LOS ANGELES – Without Javier Baez, the Cubs would still be hearing about 1908 and feeling the suffocating pressure from not winning a World Series.
The Los Angeles Dodgers brought the best out of Baez during last year’s National League Championship Series, when his co-MVP performance showed the rest of the country what the Cubs already knew about his game-changing instincts, highlight-reel defense and unique style.
That’s why manager Joe Maddon will keep giving Baez the benefit of the doubt, even with his second baseman stuck in an 0-for-17 slump to start the playoffs and the Cubs struggling to generate any consistent offense.
“Javy loves this time of the year,” Maddon said before Sunday’s Game 2 at Dodger Stadium. “Javy’s been that guy throughout his minor-league and even major-league career who can be awful for a couple days at the plate, and then all of a sudden be spectacular, so I always have that in my mind with him.”
The Cubs have scored 10 runs combined in five playoffs games, plus nine in the thriller that eliminated the Washington Nationals from the NL Division Series. One of Maddon’s takeaway moments from that epic game: The Baez arm strength beating Trea Turner’s speed to home plate in the first inning.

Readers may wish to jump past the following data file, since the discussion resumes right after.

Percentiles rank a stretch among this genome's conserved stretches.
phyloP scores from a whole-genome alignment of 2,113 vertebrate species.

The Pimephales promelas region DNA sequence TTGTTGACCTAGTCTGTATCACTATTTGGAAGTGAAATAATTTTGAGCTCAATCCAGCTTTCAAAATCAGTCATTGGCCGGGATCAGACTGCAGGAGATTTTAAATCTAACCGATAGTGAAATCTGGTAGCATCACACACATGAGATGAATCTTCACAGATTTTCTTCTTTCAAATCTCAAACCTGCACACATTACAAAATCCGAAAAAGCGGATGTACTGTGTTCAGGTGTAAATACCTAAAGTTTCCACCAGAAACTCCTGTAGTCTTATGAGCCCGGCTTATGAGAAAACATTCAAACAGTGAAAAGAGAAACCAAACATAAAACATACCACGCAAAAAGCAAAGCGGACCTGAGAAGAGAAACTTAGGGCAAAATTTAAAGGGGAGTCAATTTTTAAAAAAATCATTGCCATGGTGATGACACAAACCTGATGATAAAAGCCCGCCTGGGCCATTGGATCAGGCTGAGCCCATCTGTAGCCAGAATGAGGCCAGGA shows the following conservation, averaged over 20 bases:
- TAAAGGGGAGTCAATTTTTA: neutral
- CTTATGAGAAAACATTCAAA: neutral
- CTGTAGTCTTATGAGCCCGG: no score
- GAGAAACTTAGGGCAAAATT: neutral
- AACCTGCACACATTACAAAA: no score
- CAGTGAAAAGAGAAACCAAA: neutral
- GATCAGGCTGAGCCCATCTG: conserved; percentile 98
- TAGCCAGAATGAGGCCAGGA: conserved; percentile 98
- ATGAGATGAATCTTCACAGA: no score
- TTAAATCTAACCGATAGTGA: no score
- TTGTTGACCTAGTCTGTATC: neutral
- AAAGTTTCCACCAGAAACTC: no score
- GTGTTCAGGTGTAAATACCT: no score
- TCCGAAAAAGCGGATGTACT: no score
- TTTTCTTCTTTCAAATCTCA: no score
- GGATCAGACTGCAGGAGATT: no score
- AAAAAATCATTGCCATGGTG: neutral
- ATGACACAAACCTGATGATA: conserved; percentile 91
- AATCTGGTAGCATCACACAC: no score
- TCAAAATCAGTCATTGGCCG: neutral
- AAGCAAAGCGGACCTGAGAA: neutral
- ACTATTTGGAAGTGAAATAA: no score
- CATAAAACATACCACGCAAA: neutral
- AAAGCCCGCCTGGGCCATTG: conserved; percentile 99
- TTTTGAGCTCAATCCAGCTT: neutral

Maddon believes defense wins championships, likes Ben Zobrist as a left-handed pinch-hitter/defensive replacement off the bench and realizes Ian Happ is still near the end of his rookie learning curve.
“The backup quarterback’s always the most popular guy in the building,” Maddon said. “Listen, Ian is very valuable in the role that we have him in right now. But among the guys that are on the field today, if you want to argue against Baez just because of his hitting, I’ll take it.
“But we’re not sitting here right now if (Javy) doesn’t make that play in the first inning on that groundball to second. I think he’s the only second baseman – or one of the few in all of baseball – that could have thrown Turner out at the plate right there.”
This hits on a larger point about the defending World Series champs. There is no NLCS trade deadline to fix the bullpen, or a magical swing adjustment that will rewire Baez as a hitter.
The Cubs invested a first-round pick in Baez, didn’t trade him for a frontline pitcher, watched him develop into a breakout playoff star and saw even more progress this season (23 homers, 75 RBI, .796 OPS).
“He could get just as hot,” Maddon said. “I’ve seen guys. I’ve had guys like that before. Listen, these are our guys. This is how we got here. I do not run away from that.”